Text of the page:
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Non-Fantasy and non-sci-fi books

Discussion in 'Novels & Stories' started by Trick, Aug 5, 2015.

  1. Trick

    Trick Auror

    I was going to post this elsewhere but after considering, it is a writing question with my intent in mind.

    I pretty much just read Fantasy... I know! That's bad. I need to read outside my genre. I have a few times in the past couple years but rarely.

    So, I'm looking for suggestions of non-fantasy fiction that is both awesome and currently (or recently) kicking ass in sales. When I say awesome, I mean from a writer's perspective. I want to learn from them both in craft and the current market.

    So, I implore you fellow scribes, list some books/authors that you think I should read outside my beloved genre so that I can become a better writer.



    I might add, I usually listen to audio books exclusively so any particularly well-performed books would be especially great.

    EDIT 2:

    The only things that I personally have no interest in reading are non-fiction, fan-fic (unless it's AWESOME), erotica and offensive subject matter (I interpret "offensive" as including racism/sexism, of any kind, unnecessary gore/violence/depravity etc.). But I definitely love dark themes, just no writer self-gratification.

    Thanks again!
    Last edited: Aug 5, 2015
  2. Russ

    Russ Istar

    Steve Berry and Lee Child spring instantly to mind. So does Peter James. I could name a heap more successful and skilled thriller writers, but they would be a very good start.

    And you can't argue with their sales.
    Trick likes this.
  3. psychotick

    psychotick Auror


    Does horror count? Stephen King's okay, but for me Dean R Koontz rules there.

    Cheers, Greg.
    Trick likes this.
  4. Trick

    Trick Auror

    I just picked up Stephen King's Mr. Mercedes. I'm not actually a horror person but when I found out he'd written a thriller, I figured I'd try it out. I will read (listen to) it soon. Dean Koontz has a home near where I live. I used to work at the RV and Storage facility where he kept his boat. Never got to meet him though :(

    He doesn't only write horror right? Doesn't he do thrillers too?
  5. evolution_rex

    evolution_rex Inkling

    The last fiction book I read that wasn't fantasy or science fiction was Little Green Men by Christopher Buckley. It was a funny satire novel and a nice quick read. I think if you're a believer in UFOs, you might not appreciate the humor, but other than that I'd recommend it.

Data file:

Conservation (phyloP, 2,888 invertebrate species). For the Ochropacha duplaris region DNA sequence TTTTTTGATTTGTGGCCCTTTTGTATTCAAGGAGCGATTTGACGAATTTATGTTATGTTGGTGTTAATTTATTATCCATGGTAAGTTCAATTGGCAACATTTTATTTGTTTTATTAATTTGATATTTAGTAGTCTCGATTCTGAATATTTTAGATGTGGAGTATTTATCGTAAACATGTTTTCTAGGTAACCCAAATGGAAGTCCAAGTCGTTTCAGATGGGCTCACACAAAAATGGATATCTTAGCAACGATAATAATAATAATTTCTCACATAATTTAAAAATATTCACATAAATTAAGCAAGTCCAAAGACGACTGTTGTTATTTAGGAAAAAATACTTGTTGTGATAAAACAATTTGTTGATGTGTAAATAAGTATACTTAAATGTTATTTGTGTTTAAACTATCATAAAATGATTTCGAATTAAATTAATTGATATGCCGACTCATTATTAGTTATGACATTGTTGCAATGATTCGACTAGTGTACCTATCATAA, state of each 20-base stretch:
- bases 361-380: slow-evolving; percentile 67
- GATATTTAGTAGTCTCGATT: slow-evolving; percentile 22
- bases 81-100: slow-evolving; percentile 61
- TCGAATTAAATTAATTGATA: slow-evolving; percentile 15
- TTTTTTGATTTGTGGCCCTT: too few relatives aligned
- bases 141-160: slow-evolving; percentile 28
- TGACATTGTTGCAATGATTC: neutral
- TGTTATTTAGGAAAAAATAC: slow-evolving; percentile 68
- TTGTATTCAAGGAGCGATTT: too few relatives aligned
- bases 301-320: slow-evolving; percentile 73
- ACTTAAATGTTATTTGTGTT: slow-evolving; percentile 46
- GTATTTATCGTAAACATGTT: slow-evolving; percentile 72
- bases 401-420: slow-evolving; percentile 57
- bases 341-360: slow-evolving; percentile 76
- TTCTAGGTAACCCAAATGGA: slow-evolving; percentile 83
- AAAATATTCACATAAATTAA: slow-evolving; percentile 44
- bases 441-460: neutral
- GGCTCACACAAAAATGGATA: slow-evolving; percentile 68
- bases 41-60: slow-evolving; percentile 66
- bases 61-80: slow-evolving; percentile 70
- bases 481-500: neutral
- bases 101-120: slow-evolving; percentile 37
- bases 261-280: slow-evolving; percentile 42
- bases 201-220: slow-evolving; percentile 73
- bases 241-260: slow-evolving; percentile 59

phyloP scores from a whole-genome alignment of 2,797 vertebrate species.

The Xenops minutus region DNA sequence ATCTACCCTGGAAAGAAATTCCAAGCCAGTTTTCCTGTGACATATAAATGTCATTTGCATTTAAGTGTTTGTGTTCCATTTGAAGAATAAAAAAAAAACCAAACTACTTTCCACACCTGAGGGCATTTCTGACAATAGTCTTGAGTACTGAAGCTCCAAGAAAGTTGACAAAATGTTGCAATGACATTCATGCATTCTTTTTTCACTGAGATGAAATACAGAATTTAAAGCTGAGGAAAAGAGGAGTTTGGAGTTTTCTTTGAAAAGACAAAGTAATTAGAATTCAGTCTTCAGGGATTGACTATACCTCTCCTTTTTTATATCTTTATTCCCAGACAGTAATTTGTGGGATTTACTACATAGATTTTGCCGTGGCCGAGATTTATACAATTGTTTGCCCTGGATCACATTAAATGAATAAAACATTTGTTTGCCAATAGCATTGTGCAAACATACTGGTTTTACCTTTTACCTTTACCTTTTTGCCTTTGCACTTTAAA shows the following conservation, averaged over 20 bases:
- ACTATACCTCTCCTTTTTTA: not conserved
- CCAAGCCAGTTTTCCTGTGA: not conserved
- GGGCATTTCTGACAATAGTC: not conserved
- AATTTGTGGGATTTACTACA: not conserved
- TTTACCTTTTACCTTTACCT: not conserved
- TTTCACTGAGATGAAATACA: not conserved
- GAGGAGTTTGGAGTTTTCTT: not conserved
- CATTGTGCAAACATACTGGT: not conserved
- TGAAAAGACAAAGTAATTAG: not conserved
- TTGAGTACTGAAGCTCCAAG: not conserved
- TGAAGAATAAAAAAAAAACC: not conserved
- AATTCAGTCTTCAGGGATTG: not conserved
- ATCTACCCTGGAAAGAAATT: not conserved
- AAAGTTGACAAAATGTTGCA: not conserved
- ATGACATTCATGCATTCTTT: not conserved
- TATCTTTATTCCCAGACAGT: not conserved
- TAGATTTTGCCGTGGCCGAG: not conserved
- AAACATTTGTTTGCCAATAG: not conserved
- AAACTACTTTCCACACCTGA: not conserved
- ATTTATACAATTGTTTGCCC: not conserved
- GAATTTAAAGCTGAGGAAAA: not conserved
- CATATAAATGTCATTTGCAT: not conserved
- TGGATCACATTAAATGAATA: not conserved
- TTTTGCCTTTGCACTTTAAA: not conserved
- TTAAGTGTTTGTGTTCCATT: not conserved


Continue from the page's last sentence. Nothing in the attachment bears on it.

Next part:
Trick likes this.
  6. ChasingSuns

    ChasingSuns Sage

    I can't think of anyone recent, but Lovecraft has always been a favorite of mine :D
  7. Penpilot

    Penpilot Staff Article Team

    I'm not sure these books were best sellers, but they are held in high regard.

    Disgrace - It won the Nobel Prize in literature. It's a book that I didn't completely get at first, but when I finally realized its message, I gained a greater understanding of post-apartheid South Africa.

    Death of an Ancient King - Simple prose. Simply told. Powerful story and emotions.

    Photocopies short story collection - they're not really short stories, more like slices of memory and life. But it's a great example of how to create mood and emotion and setting with simple prose.

    I'd also recommend No Country for Old Men. It's similar to Disgrace in that it conveys a message and idea, and once you understand it, you gain an greater understanding of violence in our world.
    Trick likes this.
  8. Terry Greer

    Terry Greer Sage

    I'd recommend:

    James Clavell's Shogun - An english pilot survives a shipwreck on the coast of Japan in 1600 - and how he adapts to the society and the his involvement with the power struggles for control of Japan while the Portuguese via jesuits also vie for complete trade domination. It is great stuff. I read it as more or less as a 'first contact' novel and its outstanding. There is a rather dated TV series created for it back in the 80's - good acting and it still stands up - but avoid the 2hour chopped down film version as so much is left out it becomes confusing bollocks.